Planning for feedback conversations
Feedback is important because it enables colleagues to develop action plans to become more effective in their work, and builds a culture of trust. In any circumstances, it’s key that the environment in which the feedback is given being safe and supportive. Assuming that we intend our feedback to have an impact on what colleagues say and do, we also need to be sure that it is appropriately challenging.
When you work remotely, you’ll need to work harder to build the right climate. When it’s more difficult to read body language and mood, how you frame a feedback conversation is crucial.
Allocating ‘quality time’ for conversations is a constant challenge, and even more so right now. Dealing with short-term problems can be all-consuming, and can extinguish the energy needed to invest in high-quality, engaged relationships.
Modelling good practice in giving and receiving feedback can be a powerful tool in the leader’s repertoire. If you demonstrate this in small yet significant ways, you can initiate change, and help to build a culture of trust and openness.
❝Modelling good practice in giving and receiving feedback can be a powerful tool in the leader’s repertoire.❞
For example, next time you are chairing an online meeting, choose a specific aspect of your behaviour on which you would like to invite feedback. This might be an observation about how you allocate time between items on the agenda, or the way in which you include (or exclude) particular people in discussion. Ask a trusted colleague to make notes on your specific behaviour, and on any examples they observe of the impact of your behaviour on other people. This will provide invaluable evidence, and may surprise you, since you will more likely have focused on the content of what you’ve said than on its effect on others.
You may find that your colleague asks you to return the favour, and provide some feedback on an aspect of their own behaviour or performance. If not, you may wish to offer this. This may lead to some raised expectations from others as to the frequency and quality of feedback you give on an ongoing basis.
While there may some initial discomfort when you begin to challenge established conventions, resist the temptation to feel that you “tried it once, and it didn’t work”. Persistence will lead to improved practice, and as people become accustomed to using the language of feedback, expectations (and performance) will increase.
Structuring how you give feedback
The model of Situation-Behaviour-Impact, developed by the Center for Creative Leadership (King and Santana, 2010), helps in providing feedback which is genuinely based on evidence, rather than on judgement of others’ personalities, appearance or other aspects which they can do little to change.
Following this model works by encouraging its users to develop skills in observation, recording evidence, and using this evidence to raise awareness – and encourage changes of behaviour – in others. It helps to avoid a natural tendency to make such comments as “I thought you were rather negative in that meeting”.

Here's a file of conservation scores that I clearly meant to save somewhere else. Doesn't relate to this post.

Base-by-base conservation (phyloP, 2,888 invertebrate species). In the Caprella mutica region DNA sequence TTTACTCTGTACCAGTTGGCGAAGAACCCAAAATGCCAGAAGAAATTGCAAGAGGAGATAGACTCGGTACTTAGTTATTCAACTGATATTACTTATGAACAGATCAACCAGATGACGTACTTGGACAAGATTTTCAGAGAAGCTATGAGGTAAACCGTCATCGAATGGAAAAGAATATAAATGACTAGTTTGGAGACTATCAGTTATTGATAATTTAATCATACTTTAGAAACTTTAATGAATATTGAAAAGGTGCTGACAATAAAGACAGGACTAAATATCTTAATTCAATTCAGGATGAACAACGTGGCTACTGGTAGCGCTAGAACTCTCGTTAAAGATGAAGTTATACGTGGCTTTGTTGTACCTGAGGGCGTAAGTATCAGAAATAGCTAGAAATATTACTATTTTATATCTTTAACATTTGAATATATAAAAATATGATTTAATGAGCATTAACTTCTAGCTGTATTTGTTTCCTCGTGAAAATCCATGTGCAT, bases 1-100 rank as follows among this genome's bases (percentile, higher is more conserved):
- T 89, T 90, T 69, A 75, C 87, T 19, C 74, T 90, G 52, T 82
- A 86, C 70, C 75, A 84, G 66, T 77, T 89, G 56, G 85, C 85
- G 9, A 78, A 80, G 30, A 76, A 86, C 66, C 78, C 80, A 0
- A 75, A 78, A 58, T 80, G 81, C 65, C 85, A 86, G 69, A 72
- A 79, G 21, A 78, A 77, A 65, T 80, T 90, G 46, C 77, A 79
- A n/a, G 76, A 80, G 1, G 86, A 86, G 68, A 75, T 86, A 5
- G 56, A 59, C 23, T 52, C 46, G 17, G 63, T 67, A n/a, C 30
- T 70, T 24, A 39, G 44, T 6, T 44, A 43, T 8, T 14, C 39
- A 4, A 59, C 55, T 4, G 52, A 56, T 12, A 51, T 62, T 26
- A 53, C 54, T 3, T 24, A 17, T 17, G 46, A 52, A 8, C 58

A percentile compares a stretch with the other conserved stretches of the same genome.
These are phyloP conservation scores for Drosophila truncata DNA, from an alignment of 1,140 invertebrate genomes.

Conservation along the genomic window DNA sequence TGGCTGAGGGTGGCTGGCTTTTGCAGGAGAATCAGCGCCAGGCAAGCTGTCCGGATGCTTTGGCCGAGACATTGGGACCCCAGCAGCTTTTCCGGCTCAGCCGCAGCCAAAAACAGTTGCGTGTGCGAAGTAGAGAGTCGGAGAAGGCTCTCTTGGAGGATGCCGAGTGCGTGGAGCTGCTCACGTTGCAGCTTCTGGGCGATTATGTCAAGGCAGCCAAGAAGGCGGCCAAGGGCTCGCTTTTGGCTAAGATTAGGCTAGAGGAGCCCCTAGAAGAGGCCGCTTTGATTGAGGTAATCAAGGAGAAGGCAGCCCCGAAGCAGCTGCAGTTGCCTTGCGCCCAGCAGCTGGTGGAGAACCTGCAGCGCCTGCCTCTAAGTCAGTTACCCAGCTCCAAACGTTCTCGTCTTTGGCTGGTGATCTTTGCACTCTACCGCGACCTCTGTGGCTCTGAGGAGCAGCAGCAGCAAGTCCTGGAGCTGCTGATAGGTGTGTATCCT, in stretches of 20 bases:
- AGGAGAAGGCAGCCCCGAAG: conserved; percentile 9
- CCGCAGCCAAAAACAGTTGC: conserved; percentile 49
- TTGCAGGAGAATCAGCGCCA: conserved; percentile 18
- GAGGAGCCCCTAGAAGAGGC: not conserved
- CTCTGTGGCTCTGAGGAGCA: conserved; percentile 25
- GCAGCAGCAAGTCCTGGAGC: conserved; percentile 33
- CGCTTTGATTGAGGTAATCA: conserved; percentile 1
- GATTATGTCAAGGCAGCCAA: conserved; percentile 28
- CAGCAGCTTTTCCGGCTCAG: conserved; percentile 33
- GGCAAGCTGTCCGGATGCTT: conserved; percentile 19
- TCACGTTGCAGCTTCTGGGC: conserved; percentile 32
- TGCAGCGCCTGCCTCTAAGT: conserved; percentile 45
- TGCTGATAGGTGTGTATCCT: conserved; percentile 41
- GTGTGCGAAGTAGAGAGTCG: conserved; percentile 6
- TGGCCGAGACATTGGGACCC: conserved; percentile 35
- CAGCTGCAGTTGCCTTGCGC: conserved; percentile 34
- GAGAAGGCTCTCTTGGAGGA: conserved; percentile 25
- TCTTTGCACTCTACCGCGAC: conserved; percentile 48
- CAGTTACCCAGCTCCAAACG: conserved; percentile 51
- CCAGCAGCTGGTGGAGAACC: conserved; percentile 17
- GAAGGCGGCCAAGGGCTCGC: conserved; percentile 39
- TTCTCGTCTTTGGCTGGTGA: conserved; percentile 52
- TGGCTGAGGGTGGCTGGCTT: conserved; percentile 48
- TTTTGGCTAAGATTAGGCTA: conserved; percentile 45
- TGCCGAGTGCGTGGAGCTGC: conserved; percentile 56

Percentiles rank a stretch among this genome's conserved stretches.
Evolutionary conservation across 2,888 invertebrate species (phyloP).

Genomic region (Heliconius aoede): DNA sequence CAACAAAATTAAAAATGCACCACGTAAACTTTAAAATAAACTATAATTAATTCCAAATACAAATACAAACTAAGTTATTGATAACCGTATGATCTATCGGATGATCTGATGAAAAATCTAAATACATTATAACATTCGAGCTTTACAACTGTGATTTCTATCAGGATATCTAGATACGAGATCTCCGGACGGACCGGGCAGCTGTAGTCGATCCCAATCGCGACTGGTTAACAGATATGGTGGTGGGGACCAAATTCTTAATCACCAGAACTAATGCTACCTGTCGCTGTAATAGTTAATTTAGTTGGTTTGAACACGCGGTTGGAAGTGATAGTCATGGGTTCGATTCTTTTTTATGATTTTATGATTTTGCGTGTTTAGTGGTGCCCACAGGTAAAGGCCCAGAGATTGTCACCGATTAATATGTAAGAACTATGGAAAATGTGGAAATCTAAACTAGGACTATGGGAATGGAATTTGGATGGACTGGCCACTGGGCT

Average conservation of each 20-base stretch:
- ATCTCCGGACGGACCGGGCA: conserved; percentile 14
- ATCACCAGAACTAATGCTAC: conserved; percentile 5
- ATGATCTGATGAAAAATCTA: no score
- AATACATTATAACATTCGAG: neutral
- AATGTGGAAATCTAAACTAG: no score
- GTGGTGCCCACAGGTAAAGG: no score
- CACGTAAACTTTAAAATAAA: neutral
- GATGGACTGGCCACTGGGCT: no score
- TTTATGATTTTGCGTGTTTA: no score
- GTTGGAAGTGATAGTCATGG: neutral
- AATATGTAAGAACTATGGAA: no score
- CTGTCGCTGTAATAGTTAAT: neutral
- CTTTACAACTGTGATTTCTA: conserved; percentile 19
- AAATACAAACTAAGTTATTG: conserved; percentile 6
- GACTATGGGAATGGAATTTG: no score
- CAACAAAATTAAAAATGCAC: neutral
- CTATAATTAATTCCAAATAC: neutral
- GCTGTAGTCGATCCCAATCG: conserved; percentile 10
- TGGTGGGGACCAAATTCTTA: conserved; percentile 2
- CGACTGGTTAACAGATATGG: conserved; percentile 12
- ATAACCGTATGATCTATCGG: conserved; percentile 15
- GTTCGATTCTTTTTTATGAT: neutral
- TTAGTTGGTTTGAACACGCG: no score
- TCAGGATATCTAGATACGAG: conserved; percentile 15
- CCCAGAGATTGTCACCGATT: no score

By establishing a very specific instance in a particular setting, and then citing a concrete example of the behaviour used by a given individual, this approach enables the other person to recall the cognitive and emotional state in which they found themselves. It also provides a backdrop for what you observed of the impact of the other person’s behaviour (often verbal, but sometimes a bodily gesture, facial expression or something connected to the tone or register of what they said) on either yourself or others involved in the situation.
❝This approach enables the other person to recall the cognitive and emotional state in which they found themselves.❞
The feedback which you give can lead to significant insight, and it can fuel the will to change behaviours and relationships.
Make a list of 4 or 5 colleagues who might benefit from your feedback.
For each colleague, think of three instances in the recent past (preferably the last couple of weeks, if possible) which were significant because there would have been better-quality outcomes if they had handled them differently. Then, for each example you have identified, note the exact behaviour you observed (this may include quoting some of the language you heard), and – most importantly – the impact it had.
How difficult was this task? It’s unlikely that you will readily bring examples to mind, unless you’re used to gathering evidence to use in feedback. You may find it tough to recall enough details of a situation in which you may have been deeply involved yourself. It does take practice – and is likely to be worth the effort, once you make a habit of it!
The next step is to make use of the evidence you have built up, by giving feedback to at least one of the people on your list by the end of this programme.
The first time you try using this, it may be helpful to choose a single example, and to relate this to a setting which you need to discuss in any case. This might be a particular project, task or relationship you’ve already agreed to talk about.
You may find that the person you are feeding back to is also willing to offer feedback to you, and you may wish to seek this first. This will build rapport, and help to smooth channels of communication. Please be prepared to share your experiences of how this has worked in our next online group discussion.
A selection to read, watch or listen to, to help find a new perspective.
Dr Paul Gentle
Paul is the Academic Director at Invisible Grail. A leadership expert, Paul has dedicated the last twelve years to creating and delivering leadership development programmes in higher education.